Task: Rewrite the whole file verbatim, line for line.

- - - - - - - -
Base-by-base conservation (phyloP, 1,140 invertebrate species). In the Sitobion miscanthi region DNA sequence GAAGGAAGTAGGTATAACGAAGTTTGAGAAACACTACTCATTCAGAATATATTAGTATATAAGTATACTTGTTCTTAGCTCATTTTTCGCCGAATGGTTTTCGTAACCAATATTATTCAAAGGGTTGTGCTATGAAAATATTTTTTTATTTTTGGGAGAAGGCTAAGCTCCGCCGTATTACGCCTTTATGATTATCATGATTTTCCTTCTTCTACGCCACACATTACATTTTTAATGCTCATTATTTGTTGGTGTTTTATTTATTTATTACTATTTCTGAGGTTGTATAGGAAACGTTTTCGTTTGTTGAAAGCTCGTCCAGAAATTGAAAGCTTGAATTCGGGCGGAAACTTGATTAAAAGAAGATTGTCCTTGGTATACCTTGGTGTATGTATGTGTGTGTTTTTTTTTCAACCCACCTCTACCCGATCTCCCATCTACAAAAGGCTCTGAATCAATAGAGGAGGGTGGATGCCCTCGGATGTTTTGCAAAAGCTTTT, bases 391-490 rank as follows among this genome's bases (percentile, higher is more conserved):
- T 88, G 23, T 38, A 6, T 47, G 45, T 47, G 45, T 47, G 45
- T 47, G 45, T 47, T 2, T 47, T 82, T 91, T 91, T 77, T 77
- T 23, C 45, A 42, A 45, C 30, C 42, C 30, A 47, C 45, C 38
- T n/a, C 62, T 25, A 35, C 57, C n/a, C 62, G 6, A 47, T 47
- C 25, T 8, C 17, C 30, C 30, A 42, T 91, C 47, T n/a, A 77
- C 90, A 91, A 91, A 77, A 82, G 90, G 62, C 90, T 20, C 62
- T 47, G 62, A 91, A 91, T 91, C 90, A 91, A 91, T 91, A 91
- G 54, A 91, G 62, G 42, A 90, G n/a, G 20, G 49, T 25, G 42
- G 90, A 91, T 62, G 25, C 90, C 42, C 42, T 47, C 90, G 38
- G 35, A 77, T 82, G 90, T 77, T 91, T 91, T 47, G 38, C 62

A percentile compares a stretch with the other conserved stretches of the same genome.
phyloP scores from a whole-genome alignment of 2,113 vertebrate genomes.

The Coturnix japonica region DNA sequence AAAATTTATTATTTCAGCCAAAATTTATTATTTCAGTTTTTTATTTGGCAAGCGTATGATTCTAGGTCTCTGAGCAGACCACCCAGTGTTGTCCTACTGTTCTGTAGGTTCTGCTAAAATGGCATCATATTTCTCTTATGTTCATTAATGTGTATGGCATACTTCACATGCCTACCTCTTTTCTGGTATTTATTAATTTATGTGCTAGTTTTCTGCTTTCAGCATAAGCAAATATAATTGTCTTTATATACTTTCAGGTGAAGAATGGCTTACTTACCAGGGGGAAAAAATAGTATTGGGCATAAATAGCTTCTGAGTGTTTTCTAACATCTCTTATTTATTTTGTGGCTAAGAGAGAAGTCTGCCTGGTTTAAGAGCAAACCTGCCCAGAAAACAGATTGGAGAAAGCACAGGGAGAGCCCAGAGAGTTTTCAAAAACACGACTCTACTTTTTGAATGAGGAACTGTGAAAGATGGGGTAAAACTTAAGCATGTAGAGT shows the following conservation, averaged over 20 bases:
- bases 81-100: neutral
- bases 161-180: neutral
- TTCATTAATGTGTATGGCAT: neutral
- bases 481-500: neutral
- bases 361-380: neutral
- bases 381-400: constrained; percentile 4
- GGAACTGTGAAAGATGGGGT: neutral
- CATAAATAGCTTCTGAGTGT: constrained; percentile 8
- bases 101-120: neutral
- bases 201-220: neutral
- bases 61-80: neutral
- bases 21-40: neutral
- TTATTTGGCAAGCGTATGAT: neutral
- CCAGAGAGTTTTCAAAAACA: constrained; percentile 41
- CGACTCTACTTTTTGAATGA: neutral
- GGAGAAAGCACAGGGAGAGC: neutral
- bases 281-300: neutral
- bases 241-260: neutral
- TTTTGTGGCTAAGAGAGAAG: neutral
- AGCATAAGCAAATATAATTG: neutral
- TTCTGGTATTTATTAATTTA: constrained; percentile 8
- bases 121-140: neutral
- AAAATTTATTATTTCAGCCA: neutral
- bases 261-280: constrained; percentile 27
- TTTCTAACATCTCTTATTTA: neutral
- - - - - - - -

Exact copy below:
Base-by-base conservation (phyloP, 1,140 invertebrate species). In the Sitobion miscanthi region DNA sequence GAAGGAAGTAGGTATAACGAAGTTTGAGAAACACTACTCATTCAGAATATATTAGTATATAAGTATACTTGTTCTTAGCTCATTTTTCGCCGAATGGTTTTCGTAACCAATATTATTCAAAGGGTTGTGCTATGAAAATATTTTTTTATTTTTGGGAGAAGGCTAAGCTCCGCCGTATTACGCCTTTATGATTATCATGATTTTCCTTCTTCTACGCCACACATTACATTTTTAATGCTCATTATTTGTTGGTGTTTTATTTATTTATTACTATTTCTGAGGTTGTATAGGAAACGTTTTCGTTTGTTGAAAGCTCGTCCAGAAATTGAAAGCTTGAATTCGGGCGGAAACTTGATTAAAAGAAGATTGTCCTTGGTATACCTTGGTGTATGTATGTGTGTGTTTTTTTTTCAACCCACCTCTACCCGATCTCCCATCTACAAAAGGCTCTGAATCAATAGAGGAGGGTGGATGCCCTCGGATGTTTTGCAAAAGCTTTT, bases 391-490 rank as follows among this genome's bases (percentile, higher is more conserved):
- T 88, G 23, T 38, A 6, T 47, G 45, T 47, G 45, T 47, G 45
- T 47, G 45, T 47, T 2, T 47, T 82, T 91, T 91, T 77, T 77
- T 23, C 45, A 42, A 45, C 30, C 42, C 30, A 47, C 45, C 38
- T n/a, C 62, T 25, A 35, C 57, C n/a, C 62, G 6, A 47, T 47
- C 25, T 8, C 17, C 30, C 30, A 42, T 91, C 47, T n/a, A 77
- C 90, A 91, A 91, A 77, A 82, G 90, G 62, C 90, T 20, C 62
- T 47, G 62, A 91, A 91, T 91, C 90, A 91, A 91, T 91, A 91
- G 54, A 91, G 62, G 42, A 90, G n/a, G 20, G 49, T 25, G 42
- G 90, A 91, T 62, G 25, C 90, C 42, C 42, T 47, C 90, G 38
- G 35, A 77, T 82, G 90, T 77, T 91, T 91, T 47, G 38, C 62

A percentile compares a stretch with the other conserved stretches of the same genome.
phyloP scores from a whole-genome alignment of 2,113 vertebrate genomes.

The Coturnix japonica region DNA sequence AAAATTTATTATTTCAGCCAAAATTTATTATTTCAGTTTTTTATTTGGCAAGCGTATGATTCTAGGTCTCTGAGCAGACCACCCAGTGTTGTCCTACTGTTCTGTAGGTTCTGCTAAAATGGCATCATATTTCTCTTATGTTCATTAATGTGTATGGCATACTTCACATGCCTACCTCTTTTCTGGTATTTATTAATTTATGTGCTAGTTTTCTGCTTTCAGCATAAGCAAATATAATTGTCTTTATATACTTTCAGGTGAAGAATGGCTTACTTACCAGGGGGAAAAAATAGTATTGGGCATAAATAGCTTCTGAGTGTTTTCTAACATCTCTTATTTATTTTGTGGCTAAGAGAGAAGTCTGCCTGGTTTAAGAGCAAACCTGCCCAGAAAACAGATTGGAGAAAGCACAGGGAGAGCCCAGAGAGTTTTCAAAAACACGACTCTACTTTTTGAATGAGGAACTGTGAAAGATGGGGTAAAACTTAAGCATGTAGAGT shows the following conservation, averaged over 20 bases:
- bases 81-100: neutral
- bases 161-180: neutral
- TTCATTAATGTGTATGGCAT: neutral
- bases 481-500: neutral
- bases 361-380: neutral
- bases 381-400: constrained; percentile 4
- GGAACTGTGAAAGATGGGGT: neutral
- CATAAATAGCTTCTGAGTGT: constrained; percentile 8
- bases 101-120: neutral
- bases 201-220: neutral
- bases 61-80: neutral
- bases 21-40: neutral
- TTATTTGGCAAGCGTATGAT: neutral
- CCAGAGAGTTTTCAAAAACA: constrained; percentile 41
- CGACTCTACTTTTTGAATGA: neutral
- GGAGAAAGCACAGGGAGAGC: neutral
- bases 281-300: neutral
- bases 241-260: neutral
- TTTTGTGGCTAAGAGAGAAG: neutral
- AGCATAAGCAAATATAATTG: neutral
- TTCTGGTATTTATTAATTTA: constrained; percentile 8
- bases 121-140: neutral
- AAAATTTATTATTTCAGCCA: neutral
- bases 261-280: constrained; percentile 27
- TTTCTAACATCTCTTATTTA: neutral